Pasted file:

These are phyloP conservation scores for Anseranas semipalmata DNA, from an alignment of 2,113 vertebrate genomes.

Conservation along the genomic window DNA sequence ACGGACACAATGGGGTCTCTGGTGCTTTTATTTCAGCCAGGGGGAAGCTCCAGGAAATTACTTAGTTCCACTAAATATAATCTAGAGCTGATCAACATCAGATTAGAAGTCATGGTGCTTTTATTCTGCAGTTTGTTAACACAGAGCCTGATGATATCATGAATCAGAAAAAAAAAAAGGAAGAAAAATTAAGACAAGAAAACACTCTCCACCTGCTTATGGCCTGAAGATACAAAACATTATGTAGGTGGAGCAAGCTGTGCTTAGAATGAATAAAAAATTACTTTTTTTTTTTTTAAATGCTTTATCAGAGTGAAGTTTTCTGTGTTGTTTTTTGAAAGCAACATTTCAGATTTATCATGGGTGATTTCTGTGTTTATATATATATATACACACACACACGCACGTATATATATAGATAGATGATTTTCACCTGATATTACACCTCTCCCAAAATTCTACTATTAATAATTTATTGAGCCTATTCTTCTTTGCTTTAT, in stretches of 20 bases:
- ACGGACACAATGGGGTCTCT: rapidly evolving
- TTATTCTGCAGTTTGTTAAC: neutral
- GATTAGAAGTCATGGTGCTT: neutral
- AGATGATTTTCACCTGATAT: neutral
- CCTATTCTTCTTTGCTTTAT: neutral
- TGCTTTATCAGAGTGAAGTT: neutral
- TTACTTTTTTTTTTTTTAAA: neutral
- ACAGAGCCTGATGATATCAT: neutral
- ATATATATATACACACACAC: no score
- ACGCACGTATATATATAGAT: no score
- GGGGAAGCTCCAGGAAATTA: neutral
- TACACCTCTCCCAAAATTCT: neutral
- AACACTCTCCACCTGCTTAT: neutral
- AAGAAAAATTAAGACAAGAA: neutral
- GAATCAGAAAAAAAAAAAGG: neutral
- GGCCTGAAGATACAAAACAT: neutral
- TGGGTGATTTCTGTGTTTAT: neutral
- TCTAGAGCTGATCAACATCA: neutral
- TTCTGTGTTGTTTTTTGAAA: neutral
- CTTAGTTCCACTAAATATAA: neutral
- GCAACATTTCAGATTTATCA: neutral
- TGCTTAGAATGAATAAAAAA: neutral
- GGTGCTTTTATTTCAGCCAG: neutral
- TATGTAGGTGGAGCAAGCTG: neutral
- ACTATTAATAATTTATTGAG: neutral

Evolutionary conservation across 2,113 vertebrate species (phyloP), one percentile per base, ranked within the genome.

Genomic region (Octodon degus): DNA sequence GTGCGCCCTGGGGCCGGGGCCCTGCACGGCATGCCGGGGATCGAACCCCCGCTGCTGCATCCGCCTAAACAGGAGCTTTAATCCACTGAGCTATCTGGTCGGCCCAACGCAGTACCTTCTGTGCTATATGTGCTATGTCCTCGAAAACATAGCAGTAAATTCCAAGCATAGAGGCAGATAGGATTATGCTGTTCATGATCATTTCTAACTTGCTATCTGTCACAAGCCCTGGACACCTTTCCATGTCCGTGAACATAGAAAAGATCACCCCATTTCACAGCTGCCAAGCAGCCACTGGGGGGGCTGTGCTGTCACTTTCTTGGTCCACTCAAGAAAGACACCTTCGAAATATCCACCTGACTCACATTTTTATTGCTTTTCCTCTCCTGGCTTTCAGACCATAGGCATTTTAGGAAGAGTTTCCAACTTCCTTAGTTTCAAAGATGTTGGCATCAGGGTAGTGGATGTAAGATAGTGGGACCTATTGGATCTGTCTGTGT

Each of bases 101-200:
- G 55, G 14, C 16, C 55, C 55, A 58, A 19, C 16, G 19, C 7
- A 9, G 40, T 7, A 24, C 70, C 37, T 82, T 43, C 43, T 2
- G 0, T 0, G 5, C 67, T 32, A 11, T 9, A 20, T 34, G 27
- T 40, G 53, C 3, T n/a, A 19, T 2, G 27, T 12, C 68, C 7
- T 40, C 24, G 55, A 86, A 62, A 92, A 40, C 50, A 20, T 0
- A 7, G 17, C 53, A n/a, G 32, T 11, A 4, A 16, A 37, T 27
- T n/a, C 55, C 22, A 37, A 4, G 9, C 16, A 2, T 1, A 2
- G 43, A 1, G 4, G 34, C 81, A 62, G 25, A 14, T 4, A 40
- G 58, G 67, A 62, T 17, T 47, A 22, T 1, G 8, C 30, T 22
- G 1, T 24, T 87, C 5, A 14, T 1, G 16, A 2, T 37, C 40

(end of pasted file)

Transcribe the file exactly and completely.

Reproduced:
These are phyloP conservation scores for Anseranas semipalmata DNA, from an alignment of 2,113 vertebrate genomes.

Conservation along the genomic window DNA sequence ACGGACACAATGGGGTCTCTGGTGCTTTTATTTCAGCCAGGGGGAAGCTCCAGGAAATTACTTAGTTCCACTAAATATAATCTAGAGCTGATCAACATCAGATTAGAAGTCATGGTGCTTTTATTCTGCAGTTTGTTAACACAGAGCCTGATGATATCATGAATCAGAAAAAAAAAAAGGAAGAAAAATTAAGACAAGAAAACACTCTCCACCTGCTTATGGCCTGAAGATACAAAACATTATGTAGGTGGAGCAAGCTGTGCTTAGAATGAATAAAAAATTACTTTTTTTTTTTTTAAATGCTTTATCAGAGTGAAGTTTTCTGTGTTGTTTTTTGAAAGCAACATTTCAGATTTATCATGGGTGATTTCTGTGTTTATATATATATATACACACACACACGCACGTATATATATAGATAGATGATTTTCACCTGATATTACACCTCTCCCAAAATTCTACTATTAATAATTTATTGAGCCTATTCTTCTTTGCTTTAT, in stretches of 20 bases:
- ACGGACACAATGGGGTCTCT: rapidly evolving
- TTATTCTGCAGTTTGTTAAC: neutral
- GATTAGAAGTCATGGTGCTT: neutral
- AGATGATTTTCACCTGATAT: neutral
- CCTATTCTTCTTTGCTTTAT: neutral
- TGCTTTATCAGAGTGAAGTT: neutral
- TTACTTTTTTTTTTTTTAAA: neutral
- ACAGAGCCTGATGATATCAT: neutral
- ATATATATATACACACACAC: no score
- ACGCACGTATATATATAGAT: no score
- GGGGAAGCTCCAGGAAATTA: neutral
- TACACCTCTCCCAAAATTCT: neutral
- AACACTCTCCACCTGCTTAT: neutral
- AAGAAAAATTAAGACAAGAA: neutral
- GAATCAGAAAAAAAAAAAGG: neutral
- GGCCTGAAGATACAAAACAT: neutral
- TGGGTGATTTCTGTGTTTAT: neutral
- TCTAGAGCTGATCAACATCA: neutral
- TTCTGTGTTGTTTTTTGAAA: neutral
- CTTAGTTCCACTAAATATAA: neutral
- GCAACATTTCAGATTTATCA: neutral
- TGCTTAGAATGAATAAAAAA: neutral
- GGTGCTTTTATTTCAGCCAG: neutral
- TATGTAGGTGGAGCAAGCTG: neutral
- ACTATTAATAATTTATTGAG: neutral

Evolutionary conservation across 2,113 vertebrate species (phyloP), one percentile per base, ranked within the genome.

Genomic region (Octodon degus): DNA sequence GTGCGCCCTGGGGCCGGGGCCCTGCACGGCATGCCGGGGATCGAACCCCCGCTGCTGCATCCGCCTAAACAGGAGCTTTAATCCACTGAGCTATCTGGTCGGCCCAACGCAGTACCTTCTGTGCTATATGTGCTATGTCCTCGAAAACATAGCAGTAAATTCCAAGCATAGAGGCAGATAGGATTATGCTGTTCATGATCATTTCTAACTTGCTATCTGTCACAAGCCCTGGACACCTTTCCATGTCCGTGAACATAGAAAAGATCACCCCATTTCACAGCTGCCAAGCAGCCACTGGGGGGGCTGTGCTGTCACTTTCTTGGTCCACTCAAGAAAGACACCTTCGAAATATCCACCTGACTCACATTTTTATTGCTTTTCCTCTCCTGGCTTTCAGACCATAGGCATTTTAGGAAGAGTTTCCAACTTCCTTAGTTTCAAAGATGTTGGCATCAGGGTAGTGGATGTAAGATAGTGGGACCTATTGGATCTGTCTGTGT

Each of bases 101-200:
- G 55, G 14, C 16, C 55, C 55, A 58, A 19, C 16, G 19, C 7
- A 9, G 40, T 7, A 24, C 70, C 37, T 82, T 43, C 43, T 2
- G 0, T 0, G 5, C 67, T 32, A 11, T 9, A 20, T 34, G 27
- T 40, G 53, C 3, T n/a, A 19, T 2, G 27, T 12, C 68, C 7
- T 40, C 24, G 55, A 86, A 62, A 92, A 40, C 50, A 20, T 0
- A 7, G 17, C 53, A n/a, G 32, T 11, A 4, A 16, A 37, T 27
- T n/a, C 55, C 22, A 37, A 4, G 9, C 16, A 2, T 1, A 2
- G 43, A 1, G 4, G 34, C 81, A 62, G 25, A 14, T 4, A 40
- G 58, G 67, A 62, T 17, T 47, A 22, T 1, G 8, C 30, T 22
- G 1, T 24, T 87, C 5, A 14, T 1, G 16, A 2, T 37, C 40